Bishop Hilarion (Alfeyev) in England 2002
By Fr John A. Jillions, ONT
"If at first the idea is not absurd, then there is no hope for it"--Albert Einstein
Now that an apparently "absurd" proposal about Bishop Hilarion as a potential metropolitan of the OCA has been floated, his six-month assignment in 2002 as an assistant bishop to the late Metropolitan Anthony (Bloom) keeps being brought up as troubling evidence of his unsuitability by people with little or no direct knowledge of Bp Hilarion, Met Anthony or the Diocese of Sourozh. Since I do have such experience I feel it is my duty to comment to set the record straight, at least as I see it. This reflection is based on my own recollection and notes I kept at the time as well as letters and documents.
I lived in Cambridge for eight years, from 1995 until shortly after the death of Met Anthony in Aug 2003. I served as priest of St Ephraim's parish in Cambridge (in addition to being Principal of the Institute for Orthodox Christian Studies until early 2002). Met Anthony was my diocesan bishop, but I worked closely with Bp Hilarion and Bp Basil. I am intimately acquainted with the events surrounding Bp Hilarion's recruitment, arrival in January and sad departure in July 2002. In that time I served at the altar with him regularly and shared many meals and conversations with him. I have also seen him in the midst of conflict, and can attest to his grace under pressure and in response to unjust attacks, especially painful when they come from those one loves, as Bishop Hilarion loved Met Anthony, his spiritual father, who had actively recruited him to come to England as a teacher and bishop. So first I need to put this controversy in the context of Met Anthony's personality and its fifty year impact on the diocese.
Whether or not one considers Bp Hilarion a good candidate for metropolitan, the man's reputation must not be slandered. Three factors, in my opinion, contributed to Bp Hilarion's short tenure in England: Met Anthony himself, fears of Russian domination and the shock of Bp Hilarion's episcopal energy. I will address each of these in turn and then look at events leading to his resignation and the re-assessment that took place in the diocese after his departure, when it could be acknowledged that the whole situation had been badly mishandled.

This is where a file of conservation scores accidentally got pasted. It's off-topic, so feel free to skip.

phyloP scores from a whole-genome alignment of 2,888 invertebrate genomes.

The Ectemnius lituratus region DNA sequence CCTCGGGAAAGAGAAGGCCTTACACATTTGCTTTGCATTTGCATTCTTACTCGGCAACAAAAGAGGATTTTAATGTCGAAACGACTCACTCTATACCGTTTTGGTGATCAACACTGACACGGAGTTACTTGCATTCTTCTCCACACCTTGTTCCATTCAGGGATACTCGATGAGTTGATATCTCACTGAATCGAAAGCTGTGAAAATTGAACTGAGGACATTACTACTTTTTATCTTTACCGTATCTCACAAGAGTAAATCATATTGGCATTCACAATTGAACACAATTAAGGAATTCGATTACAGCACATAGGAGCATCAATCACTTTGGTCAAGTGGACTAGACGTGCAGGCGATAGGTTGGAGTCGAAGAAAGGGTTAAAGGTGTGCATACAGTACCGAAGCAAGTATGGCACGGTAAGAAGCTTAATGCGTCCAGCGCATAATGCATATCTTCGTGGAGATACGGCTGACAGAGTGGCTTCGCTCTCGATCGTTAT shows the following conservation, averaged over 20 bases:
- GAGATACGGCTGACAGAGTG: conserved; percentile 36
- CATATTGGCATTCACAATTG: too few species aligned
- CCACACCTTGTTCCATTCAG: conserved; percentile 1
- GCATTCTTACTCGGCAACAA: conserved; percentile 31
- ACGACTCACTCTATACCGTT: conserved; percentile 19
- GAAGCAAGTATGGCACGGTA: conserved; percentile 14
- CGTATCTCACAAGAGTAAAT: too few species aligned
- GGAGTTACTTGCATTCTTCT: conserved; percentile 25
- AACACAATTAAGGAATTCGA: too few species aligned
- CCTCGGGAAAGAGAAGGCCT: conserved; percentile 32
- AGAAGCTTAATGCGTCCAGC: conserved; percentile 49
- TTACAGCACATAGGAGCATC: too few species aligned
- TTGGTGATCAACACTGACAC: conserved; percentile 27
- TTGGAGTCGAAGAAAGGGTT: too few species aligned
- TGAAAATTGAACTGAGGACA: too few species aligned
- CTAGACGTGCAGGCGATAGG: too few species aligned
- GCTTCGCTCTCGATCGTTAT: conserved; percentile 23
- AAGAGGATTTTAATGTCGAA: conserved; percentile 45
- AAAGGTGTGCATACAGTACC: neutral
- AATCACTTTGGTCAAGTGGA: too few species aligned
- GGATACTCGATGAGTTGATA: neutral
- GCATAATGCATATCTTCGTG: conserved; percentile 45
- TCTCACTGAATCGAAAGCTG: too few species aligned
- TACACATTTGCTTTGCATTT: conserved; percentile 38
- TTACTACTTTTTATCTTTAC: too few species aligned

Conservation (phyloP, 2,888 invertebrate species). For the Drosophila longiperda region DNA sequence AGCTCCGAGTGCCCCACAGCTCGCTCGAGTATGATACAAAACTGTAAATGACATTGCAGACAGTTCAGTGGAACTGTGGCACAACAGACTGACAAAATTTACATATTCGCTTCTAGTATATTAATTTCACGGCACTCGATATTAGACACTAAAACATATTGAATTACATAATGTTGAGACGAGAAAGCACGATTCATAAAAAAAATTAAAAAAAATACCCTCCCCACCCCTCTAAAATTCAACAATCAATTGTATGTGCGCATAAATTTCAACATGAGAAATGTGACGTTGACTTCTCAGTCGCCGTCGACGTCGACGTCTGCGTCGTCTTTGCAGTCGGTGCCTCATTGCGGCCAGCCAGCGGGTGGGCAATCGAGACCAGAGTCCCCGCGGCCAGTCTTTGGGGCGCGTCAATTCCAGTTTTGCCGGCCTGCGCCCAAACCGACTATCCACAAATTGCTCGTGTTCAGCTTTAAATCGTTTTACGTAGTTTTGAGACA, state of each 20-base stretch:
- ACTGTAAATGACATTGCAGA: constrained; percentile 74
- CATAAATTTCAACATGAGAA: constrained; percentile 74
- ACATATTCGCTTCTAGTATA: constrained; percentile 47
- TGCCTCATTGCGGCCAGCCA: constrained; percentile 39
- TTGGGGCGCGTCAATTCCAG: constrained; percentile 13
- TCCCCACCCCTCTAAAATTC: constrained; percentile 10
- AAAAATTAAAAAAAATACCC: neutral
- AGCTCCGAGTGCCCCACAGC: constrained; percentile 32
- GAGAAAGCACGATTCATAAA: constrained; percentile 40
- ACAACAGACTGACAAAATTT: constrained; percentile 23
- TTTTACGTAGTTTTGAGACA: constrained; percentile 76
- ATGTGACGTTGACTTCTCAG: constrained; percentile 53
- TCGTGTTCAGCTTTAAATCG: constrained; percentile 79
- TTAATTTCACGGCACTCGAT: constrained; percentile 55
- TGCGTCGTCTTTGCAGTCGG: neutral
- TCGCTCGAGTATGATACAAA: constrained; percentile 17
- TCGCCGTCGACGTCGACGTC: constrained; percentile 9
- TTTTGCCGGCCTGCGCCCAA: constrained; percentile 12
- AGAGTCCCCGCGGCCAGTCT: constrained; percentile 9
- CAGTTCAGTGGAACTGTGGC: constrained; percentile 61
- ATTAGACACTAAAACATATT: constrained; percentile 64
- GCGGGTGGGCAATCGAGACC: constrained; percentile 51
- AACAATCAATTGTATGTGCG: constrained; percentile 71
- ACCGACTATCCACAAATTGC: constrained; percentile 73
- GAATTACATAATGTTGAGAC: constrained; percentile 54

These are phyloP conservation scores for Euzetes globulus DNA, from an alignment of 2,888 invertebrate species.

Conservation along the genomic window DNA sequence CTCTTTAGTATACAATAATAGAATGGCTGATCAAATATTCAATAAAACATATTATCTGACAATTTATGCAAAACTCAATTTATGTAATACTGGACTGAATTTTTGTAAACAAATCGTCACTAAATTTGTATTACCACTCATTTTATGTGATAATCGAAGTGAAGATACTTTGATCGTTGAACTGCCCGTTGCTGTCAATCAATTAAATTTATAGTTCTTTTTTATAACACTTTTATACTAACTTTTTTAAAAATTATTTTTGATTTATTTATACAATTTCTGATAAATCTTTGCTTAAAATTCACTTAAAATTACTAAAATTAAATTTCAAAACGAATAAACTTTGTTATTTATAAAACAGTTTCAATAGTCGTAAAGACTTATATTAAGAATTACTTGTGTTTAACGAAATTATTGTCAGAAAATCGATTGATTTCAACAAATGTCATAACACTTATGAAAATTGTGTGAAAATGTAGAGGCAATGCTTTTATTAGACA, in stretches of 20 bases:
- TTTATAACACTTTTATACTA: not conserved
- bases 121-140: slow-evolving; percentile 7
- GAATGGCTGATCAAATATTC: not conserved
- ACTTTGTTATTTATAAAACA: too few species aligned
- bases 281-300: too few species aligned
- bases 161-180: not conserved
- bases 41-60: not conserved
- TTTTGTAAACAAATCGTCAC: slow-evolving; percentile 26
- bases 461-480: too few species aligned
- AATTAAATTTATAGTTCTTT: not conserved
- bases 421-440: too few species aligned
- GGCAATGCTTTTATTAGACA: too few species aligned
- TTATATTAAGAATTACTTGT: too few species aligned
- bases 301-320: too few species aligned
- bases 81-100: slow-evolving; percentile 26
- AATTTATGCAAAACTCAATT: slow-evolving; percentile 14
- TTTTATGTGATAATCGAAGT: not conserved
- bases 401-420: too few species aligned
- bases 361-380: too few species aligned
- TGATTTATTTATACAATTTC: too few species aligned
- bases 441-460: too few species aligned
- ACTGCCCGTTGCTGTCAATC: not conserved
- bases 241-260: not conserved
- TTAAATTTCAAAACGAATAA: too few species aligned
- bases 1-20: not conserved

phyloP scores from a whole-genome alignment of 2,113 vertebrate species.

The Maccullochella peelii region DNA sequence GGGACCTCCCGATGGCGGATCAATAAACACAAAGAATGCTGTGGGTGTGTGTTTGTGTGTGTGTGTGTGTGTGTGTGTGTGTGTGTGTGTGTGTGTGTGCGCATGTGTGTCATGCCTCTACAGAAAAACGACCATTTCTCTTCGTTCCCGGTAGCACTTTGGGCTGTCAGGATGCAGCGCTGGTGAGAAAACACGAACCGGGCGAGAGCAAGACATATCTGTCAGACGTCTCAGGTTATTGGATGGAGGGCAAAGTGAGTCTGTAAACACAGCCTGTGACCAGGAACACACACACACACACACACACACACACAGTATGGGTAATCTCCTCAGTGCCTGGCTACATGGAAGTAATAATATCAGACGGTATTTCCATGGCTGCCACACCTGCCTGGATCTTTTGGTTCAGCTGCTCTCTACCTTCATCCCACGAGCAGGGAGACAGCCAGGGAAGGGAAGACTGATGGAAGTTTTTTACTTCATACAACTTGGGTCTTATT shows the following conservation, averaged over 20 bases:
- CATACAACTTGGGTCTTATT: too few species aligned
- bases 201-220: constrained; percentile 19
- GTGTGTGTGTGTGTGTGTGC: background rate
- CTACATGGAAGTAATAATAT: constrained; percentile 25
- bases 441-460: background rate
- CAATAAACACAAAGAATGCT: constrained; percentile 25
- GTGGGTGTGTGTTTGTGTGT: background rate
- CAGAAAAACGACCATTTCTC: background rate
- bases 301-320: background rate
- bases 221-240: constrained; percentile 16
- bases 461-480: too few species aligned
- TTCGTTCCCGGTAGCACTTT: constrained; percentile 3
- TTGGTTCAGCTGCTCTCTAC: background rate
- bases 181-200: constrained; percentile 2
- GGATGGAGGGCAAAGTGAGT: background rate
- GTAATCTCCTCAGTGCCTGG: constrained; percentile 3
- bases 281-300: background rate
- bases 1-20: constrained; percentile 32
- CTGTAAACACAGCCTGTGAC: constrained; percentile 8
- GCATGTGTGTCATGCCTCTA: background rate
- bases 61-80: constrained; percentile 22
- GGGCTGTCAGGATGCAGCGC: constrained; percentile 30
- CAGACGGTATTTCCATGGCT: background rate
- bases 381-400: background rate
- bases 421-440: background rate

[This is a complicated mess, but Wikipedia's entry for the "Russian Orthodox Diocese of Sourozh" has a fairly balanced presentation, with supporting documents from all sides and brings events up to date, including the recent split led by Bp Basil (Osborne).]
Metropolitan Anthony of Sourozh
Unfortunately, the lasting public image of the 2002 Sourozh events has thus far been shaped by Met Anthony, whose reputation as a living saint at age 82 was hard to argue with. But in my opinion his behavior toward Bp Hilarion was less than fully honorable. No one can take away from Met Anthony his profound legacy of teaching and pastoral direction. He had profound insights on the Gospel and human nature. To this day he is my image of serving the liturgy with simplicity (he hated the excesses of Russian hierarchical practice), as one engaged in conversation with God. "Thus the LORD used to speak to Moses face to face, as a man speaks to his friend" (Exodus 33:11).
But even his admirers admit that in personal relations, especially with perceived rivals, there could be a dark side. And, despite his rhetoric of episcopal service and sobornost, he could also be autocratic and unfair.
This is a constant theme in Gillian Crow's biography of Met Anthony ("This Holy Man: Impressions of Metropolitan Anthony",Gillian Crow, London: DLT, 2005). She is devoted to Met Anthony, but her work is not hagiography. And while she is critical of Bp Hilarion for being too attentive to grievances and thus encouraging factions, she leaves no doubt that Met Anthony could be harsh and even cruel.